A.I. or Nuclear Weapons: Can You Tell These Quotes Apart?

Comparisons seem to be everywhere these days. ‘It’s like a nuclear weapon,’ says pioneering artificial intelligence researcher Said. Top AI execs cite their own products as examples to nuclear energy. And a group of industry leaders warned last week that AI technology could pose the same existential threat to humanity as nuclear war.

People liken AI progress to splitting atoms for Year. But with the release of AI chatbots and the demands of domestic and international regulation by AI creators, much as scientists called for guardrails to control nuclear weapons in the 1950s, the comparison is more muted. It’s getting sharper. Some experts fear that AI will soon eliminate jobs or spread misinformation. Others worry that superintelligent systems will eventually learn to write their own computer code and slip past the shackles of human control, perhaps deciding to exterminate us. “The developers of this technology tell us they’re worried,” says Rachel Bronson, president of the Bulletin of Atomic Scientists, which tracks man-made threats to civilization. “The creators of this technology want governance and regulation. The creators of this technology tell us we need to pay attention.”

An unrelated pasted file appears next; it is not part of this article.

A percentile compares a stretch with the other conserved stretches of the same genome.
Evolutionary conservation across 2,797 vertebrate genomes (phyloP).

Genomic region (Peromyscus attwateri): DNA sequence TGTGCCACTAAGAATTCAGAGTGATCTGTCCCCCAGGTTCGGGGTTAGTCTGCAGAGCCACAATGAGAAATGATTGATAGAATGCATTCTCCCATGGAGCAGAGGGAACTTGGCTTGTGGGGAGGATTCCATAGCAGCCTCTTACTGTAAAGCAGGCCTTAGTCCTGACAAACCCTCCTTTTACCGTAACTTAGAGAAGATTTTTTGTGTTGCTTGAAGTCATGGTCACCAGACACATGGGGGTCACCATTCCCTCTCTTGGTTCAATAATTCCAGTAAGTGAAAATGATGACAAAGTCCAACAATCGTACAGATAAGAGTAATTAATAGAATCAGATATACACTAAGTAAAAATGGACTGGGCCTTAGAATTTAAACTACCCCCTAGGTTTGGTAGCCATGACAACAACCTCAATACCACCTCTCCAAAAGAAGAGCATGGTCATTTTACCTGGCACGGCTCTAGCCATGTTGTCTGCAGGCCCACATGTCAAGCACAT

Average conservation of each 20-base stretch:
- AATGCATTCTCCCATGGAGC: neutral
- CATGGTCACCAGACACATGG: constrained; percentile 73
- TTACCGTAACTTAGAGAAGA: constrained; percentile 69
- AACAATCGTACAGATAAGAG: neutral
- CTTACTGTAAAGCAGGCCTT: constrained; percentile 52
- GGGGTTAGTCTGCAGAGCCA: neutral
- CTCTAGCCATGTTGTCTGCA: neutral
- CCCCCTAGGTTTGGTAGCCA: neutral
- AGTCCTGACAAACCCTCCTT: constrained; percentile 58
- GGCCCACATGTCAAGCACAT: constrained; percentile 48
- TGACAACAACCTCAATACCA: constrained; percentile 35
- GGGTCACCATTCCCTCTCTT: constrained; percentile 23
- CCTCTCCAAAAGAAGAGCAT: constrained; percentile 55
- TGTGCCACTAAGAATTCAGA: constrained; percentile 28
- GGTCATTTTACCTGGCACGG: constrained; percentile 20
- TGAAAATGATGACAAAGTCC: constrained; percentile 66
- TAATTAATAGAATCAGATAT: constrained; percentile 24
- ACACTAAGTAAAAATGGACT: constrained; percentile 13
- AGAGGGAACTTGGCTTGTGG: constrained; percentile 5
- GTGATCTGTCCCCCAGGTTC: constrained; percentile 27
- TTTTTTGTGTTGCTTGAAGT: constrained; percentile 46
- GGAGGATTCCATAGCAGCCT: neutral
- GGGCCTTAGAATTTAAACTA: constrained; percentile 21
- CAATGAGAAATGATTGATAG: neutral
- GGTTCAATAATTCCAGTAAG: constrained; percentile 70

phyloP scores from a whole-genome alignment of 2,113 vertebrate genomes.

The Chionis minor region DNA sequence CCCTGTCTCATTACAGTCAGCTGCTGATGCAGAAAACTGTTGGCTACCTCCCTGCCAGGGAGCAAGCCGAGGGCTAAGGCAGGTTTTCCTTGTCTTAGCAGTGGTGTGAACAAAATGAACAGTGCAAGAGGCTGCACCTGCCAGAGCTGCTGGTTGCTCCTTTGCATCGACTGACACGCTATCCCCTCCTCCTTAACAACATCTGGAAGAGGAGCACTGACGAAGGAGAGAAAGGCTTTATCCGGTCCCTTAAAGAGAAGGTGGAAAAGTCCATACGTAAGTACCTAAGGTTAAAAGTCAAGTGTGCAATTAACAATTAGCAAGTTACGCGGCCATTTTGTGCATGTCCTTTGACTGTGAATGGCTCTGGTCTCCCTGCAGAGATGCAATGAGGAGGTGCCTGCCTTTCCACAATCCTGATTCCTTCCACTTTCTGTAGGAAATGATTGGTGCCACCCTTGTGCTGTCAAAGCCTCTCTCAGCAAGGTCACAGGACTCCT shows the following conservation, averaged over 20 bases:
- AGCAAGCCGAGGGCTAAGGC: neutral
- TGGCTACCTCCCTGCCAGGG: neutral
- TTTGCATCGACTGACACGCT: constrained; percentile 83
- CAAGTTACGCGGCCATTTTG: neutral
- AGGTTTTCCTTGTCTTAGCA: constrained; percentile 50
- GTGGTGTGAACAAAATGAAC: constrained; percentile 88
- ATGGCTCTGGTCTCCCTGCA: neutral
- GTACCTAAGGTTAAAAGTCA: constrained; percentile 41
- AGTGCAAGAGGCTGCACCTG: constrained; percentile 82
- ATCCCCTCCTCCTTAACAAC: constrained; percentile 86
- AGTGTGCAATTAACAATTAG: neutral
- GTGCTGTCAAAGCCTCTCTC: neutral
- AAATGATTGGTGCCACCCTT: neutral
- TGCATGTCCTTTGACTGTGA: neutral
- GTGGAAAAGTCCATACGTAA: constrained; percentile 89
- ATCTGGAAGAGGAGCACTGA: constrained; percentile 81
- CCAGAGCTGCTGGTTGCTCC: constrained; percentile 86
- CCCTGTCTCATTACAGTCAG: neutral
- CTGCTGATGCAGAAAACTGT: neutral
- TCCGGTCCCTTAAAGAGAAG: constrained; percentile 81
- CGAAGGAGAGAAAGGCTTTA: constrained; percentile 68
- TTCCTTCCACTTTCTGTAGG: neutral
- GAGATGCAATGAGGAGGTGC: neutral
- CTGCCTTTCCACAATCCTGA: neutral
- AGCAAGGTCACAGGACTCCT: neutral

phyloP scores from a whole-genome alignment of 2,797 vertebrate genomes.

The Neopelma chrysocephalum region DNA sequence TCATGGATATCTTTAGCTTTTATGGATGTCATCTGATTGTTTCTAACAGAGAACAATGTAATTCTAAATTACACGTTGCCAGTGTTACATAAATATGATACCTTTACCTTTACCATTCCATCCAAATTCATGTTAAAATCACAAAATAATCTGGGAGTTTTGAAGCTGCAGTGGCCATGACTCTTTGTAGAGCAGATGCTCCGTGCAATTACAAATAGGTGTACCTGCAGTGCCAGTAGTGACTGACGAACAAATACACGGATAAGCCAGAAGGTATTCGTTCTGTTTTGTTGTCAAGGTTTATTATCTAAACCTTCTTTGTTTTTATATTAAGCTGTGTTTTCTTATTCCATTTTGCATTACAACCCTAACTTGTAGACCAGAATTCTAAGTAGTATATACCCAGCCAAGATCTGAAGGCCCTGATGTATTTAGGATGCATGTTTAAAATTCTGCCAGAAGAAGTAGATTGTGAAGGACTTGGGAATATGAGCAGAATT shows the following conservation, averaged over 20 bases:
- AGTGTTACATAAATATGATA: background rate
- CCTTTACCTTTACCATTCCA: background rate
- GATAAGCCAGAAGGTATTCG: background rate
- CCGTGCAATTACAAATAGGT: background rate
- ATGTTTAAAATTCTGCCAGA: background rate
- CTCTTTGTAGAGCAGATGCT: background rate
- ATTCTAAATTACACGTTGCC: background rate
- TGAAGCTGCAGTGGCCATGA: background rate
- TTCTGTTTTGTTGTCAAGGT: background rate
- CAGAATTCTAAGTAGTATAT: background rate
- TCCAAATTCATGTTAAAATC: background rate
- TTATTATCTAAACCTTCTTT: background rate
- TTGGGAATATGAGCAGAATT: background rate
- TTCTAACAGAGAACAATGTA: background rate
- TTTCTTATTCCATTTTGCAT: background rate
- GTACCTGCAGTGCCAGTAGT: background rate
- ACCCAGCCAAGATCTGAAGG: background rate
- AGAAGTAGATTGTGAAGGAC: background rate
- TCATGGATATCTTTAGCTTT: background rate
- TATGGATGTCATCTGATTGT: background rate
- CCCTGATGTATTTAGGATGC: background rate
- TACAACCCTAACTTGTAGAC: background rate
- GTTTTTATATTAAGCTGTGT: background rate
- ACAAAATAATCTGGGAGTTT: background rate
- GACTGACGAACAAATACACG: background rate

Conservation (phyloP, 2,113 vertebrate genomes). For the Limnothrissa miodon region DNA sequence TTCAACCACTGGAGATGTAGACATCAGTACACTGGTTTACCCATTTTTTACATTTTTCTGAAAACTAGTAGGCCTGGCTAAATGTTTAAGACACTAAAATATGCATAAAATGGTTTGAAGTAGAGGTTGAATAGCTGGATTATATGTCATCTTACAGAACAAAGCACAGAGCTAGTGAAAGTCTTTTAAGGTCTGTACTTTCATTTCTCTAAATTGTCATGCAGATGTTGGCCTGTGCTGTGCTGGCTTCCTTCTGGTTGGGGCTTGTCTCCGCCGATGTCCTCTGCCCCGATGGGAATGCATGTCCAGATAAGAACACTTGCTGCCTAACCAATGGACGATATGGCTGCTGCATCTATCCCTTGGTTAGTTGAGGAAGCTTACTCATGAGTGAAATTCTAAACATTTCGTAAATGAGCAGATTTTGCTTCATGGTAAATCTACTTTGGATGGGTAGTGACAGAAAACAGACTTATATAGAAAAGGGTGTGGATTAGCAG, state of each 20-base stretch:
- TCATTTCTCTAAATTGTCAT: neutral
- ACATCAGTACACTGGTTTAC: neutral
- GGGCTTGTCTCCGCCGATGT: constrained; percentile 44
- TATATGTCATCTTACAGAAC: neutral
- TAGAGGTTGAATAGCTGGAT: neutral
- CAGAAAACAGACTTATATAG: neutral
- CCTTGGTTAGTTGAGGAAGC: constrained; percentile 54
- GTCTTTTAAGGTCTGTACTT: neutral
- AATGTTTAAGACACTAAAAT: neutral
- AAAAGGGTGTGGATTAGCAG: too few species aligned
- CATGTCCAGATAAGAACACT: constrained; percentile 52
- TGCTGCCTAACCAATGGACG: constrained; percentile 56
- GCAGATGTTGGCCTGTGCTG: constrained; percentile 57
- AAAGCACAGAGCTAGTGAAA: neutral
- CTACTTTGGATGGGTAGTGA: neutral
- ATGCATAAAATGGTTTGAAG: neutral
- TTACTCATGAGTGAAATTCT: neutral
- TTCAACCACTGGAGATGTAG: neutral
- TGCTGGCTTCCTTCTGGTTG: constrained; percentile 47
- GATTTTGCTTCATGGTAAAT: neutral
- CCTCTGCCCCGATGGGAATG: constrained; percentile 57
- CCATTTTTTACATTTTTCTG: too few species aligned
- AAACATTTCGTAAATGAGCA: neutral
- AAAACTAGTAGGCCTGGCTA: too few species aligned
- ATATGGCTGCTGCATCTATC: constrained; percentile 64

Not all experts consider this comparison appropriate. Some point out that while the destructiveness of nuclear power is dynamic and proven, the dangers of AI to humanity remain speculative. Some argue that almost all technologies, including AI and nuclear power, have benefits and risks. “Give me a technology that can’t be used for anything evil, and I’ll give you a completely useless technology that can’t be used for anything,” says Julian Togelius, a computer scientist at New York University who works on AI. Stated.

But the comparisons have become so frequent and frequent that annihilationists and advocates alike are hard to tell whether they are talking about AI or nuclear technology. Take the quiz below and see if you can tell the difference.

The above quotes are just a small part of the reaction to and discussion around AI and nuclear technology. They capture similarities, but also some notable differences. It is the fear of imminent and devastating destruction by nuclear weapons. Or that most of the current advances in AI are the work of private companies, not governments.

But in both cases, some of the same people who brought this technology to the world are sounding the loudest alarm bells. “It’s about managing the risk of scientific progress,” Bronson said of AI. and there are many lessons to be learned from the nuclear field in that regard.” And you don’t have to treat them as equals to learn from them. “

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